M4 Money Supply released by the Bank of England today, which measures all the sterling in circulation. It is considered as an important indicator of inflation, as monetary expansion adds pressure to the exchange rates. Normally, an acceleration of the M4 money is considered as positive for the GBP, whereas a decline is negative.
The Net Borrowing released by the National Statistics captures an amount of new debt held by the U.K. governments (the financial deficit in the UK national accounts). Generally speaking, if the Net Borrowing is negative, it means the UK Accounts are surplus, and that should be positive for the GBP.
Wednesday sees the Bank of England minutes release in the UK , this could prove to be positive for Sterling. In the US, the MBA Mortgage Applications is released by the Mortgage Bankers Association. It is considered as a leading indicator of the U.S Housing Market. A Mortgage growth represents a healthy housing market that stimulates the overall US economy.
Normally, a high reading is seen as positive for the USD, while a low reading will be seen as negative. Australia has the Westpac Leading index release, which sometimes has an impact on AUD volatility.
A reasonably busy day for data release across the globe, in the UK we have the retail sales figures, in the US jobless claims data, In the Eurozone we have the Industrial new orders released by the Eurostat, which captures the value of new contracts for goods in the manufacturing sector.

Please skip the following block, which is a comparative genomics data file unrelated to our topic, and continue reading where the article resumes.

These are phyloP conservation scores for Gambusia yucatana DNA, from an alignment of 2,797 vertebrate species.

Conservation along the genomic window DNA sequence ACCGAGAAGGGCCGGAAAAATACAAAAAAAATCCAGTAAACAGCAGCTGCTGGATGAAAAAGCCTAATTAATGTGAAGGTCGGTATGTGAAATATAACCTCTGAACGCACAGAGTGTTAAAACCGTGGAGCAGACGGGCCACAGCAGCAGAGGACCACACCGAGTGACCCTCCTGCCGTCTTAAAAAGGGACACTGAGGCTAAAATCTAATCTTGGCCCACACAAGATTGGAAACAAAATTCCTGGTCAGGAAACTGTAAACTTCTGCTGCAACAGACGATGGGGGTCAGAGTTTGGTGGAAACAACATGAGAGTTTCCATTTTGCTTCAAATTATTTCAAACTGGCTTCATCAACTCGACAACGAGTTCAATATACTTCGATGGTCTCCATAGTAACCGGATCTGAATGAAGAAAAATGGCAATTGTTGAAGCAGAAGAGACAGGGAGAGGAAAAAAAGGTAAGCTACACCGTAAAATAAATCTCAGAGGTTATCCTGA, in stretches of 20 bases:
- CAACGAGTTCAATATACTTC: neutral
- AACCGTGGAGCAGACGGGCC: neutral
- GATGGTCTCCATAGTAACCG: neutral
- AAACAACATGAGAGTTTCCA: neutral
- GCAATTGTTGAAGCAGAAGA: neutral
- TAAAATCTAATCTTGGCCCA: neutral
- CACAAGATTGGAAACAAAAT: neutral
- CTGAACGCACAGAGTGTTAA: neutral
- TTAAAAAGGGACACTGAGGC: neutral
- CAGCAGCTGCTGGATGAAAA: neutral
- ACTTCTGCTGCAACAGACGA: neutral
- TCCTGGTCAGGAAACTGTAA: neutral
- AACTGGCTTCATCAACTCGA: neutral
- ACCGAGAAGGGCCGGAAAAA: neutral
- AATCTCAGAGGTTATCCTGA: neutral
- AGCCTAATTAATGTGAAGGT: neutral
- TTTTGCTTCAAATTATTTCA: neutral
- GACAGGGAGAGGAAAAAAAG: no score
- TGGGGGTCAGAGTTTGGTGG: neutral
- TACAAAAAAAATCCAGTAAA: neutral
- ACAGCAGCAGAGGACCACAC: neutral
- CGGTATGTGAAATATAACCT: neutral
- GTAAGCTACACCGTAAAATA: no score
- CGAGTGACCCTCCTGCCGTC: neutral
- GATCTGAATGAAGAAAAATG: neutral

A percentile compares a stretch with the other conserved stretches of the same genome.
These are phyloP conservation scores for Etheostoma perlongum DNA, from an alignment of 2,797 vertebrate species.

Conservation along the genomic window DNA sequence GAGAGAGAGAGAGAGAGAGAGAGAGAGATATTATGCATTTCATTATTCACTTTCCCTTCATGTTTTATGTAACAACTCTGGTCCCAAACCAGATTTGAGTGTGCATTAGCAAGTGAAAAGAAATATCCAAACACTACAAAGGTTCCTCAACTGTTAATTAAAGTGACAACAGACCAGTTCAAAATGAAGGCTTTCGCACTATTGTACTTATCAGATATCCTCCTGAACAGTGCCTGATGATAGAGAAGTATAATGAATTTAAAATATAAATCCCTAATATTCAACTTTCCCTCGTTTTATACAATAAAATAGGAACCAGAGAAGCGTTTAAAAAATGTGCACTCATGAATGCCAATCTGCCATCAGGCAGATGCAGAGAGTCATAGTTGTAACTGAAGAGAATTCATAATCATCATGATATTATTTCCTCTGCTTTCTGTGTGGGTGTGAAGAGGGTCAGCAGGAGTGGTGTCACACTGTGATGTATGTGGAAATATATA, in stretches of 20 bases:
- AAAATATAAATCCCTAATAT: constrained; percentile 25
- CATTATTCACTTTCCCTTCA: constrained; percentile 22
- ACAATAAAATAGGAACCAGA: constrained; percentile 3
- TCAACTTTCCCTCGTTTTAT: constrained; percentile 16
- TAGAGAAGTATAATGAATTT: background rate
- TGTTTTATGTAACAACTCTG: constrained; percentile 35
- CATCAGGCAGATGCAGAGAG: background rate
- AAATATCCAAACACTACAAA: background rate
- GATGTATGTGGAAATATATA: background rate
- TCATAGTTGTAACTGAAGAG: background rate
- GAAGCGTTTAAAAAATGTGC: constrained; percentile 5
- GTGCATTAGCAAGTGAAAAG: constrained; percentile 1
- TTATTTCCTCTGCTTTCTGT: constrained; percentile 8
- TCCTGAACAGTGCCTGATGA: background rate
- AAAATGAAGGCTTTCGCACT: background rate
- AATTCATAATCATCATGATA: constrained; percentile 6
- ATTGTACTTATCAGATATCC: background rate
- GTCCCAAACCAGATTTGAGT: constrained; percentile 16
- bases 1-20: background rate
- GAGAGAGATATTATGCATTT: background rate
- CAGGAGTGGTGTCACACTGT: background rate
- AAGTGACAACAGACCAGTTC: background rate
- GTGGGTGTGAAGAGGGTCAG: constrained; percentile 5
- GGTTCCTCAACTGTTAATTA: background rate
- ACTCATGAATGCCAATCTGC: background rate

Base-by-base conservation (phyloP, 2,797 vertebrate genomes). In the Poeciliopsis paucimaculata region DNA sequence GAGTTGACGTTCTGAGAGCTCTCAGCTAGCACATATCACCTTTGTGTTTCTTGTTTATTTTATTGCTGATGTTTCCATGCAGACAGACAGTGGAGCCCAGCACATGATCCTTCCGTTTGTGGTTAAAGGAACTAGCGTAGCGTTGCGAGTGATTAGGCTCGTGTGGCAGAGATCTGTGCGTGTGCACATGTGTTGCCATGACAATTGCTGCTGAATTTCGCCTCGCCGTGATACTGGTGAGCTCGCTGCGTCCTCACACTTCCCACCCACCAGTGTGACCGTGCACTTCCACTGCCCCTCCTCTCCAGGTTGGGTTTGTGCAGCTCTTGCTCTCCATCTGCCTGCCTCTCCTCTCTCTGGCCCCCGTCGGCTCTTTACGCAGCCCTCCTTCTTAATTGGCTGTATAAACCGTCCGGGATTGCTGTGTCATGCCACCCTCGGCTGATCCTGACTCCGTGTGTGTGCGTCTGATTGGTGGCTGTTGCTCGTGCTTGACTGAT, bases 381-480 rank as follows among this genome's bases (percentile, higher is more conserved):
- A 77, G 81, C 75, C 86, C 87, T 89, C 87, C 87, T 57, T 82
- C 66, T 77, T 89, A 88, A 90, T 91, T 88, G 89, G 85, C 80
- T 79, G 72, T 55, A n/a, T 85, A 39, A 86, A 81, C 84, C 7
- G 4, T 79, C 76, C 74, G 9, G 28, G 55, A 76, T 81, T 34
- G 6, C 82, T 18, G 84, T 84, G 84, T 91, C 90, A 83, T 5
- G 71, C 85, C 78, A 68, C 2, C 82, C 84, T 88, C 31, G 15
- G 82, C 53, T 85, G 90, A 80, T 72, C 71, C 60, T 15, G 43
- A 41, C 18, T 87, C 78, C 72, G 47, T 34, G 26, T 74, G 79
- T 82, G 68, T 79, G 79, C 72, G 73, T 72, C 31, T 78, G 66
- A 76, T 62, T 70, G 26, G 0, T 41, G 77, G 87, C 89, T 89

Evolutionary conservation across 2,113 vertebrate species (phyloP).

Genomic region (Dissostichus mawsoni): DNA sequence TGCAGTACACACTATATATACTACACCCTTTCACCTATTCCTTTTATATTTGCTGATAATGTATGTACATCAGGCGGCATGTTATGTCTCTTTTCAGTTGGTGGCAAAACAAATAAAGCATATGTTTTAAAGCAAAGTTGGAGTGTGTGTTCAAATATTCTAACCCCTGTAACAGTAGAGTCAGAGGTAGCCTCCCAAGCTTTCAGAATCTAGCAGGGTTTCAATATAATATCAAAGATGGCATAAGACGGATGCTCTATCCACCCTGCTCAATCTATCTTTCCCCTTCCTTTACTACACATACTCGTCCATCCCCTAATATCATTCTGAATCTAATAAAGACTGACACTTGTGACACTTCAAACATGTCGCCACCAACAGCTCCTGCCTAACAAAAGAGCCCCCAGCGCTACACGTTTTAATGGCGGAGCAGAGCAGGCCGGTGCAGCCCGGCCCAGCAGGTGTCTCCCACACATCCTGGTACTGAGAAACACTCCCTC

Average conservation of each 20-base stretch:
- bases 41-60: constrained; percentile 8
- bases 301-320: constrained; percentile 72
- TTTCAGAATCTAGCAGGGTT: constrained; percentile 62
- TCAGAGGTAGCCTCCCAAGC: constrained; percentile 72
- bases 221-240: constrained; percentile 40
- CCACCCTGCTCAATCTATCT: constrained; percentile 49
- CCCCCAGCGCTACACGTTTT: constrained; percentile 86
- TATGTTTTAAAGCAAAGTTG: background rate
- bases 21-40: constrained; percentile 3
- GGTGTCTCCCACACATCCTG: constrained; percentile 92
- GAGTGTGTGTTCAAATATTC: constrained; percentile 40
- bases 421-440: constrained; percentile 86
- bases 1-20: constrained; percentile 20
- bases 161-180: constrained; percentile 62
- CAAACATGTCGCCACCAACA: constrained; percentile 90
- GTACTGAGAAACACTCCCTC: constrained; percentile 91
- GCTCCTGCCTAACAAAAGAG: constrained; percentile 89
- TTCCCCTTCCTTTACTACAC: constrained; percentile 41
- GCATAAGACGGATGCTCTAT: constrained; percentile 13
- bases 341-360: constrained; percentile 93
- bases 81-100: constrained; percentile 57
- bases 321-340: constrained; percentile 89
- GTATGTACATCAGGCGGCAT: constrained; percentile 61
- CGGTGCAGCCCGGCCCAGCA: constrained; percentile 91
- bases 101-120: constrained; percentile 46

An increasing number of Industrial New Orders predicts enhanced production and a growth in the GDP. Normally, a high reading is seen as positive for the single currency, while a low reading is seen as negative. In Australia, we have the RBA foreign exchange transaction release and in Canada, the monthly retail sales figures.
In the UK we have the second quarter Gross Domestic Product release by the Office of National Statistics. This is a measure of the total value of all goods and services produced by the UK. The GDP is considered as a broad measure of the UK economic activity and health. Generally speaking, a rising trend will have a positive effect on the GBP, while a falling trend will be seen as negative.
In Australia we have the release of the Import Price Index. This displays the changes in the price of imported products. It is released by the Australian Bureau of Statistics. The higher the cost of imported goods, the stronger the effect they will have on inflation, resulting in a higher probability of a rate rise. Therefore, a high reading should be taken as positive for the AUD.
In Canada the Consumer Price Index is released by the Statistics Canada. This is a measure of price movements by the comparison between the retail prices of a representative shopping basket of goods and services. The purchase power of CAD is dragged down by inflation. Generally speaking, a high reading is seen as anticipatory of a rate hike and is positive for the CAD.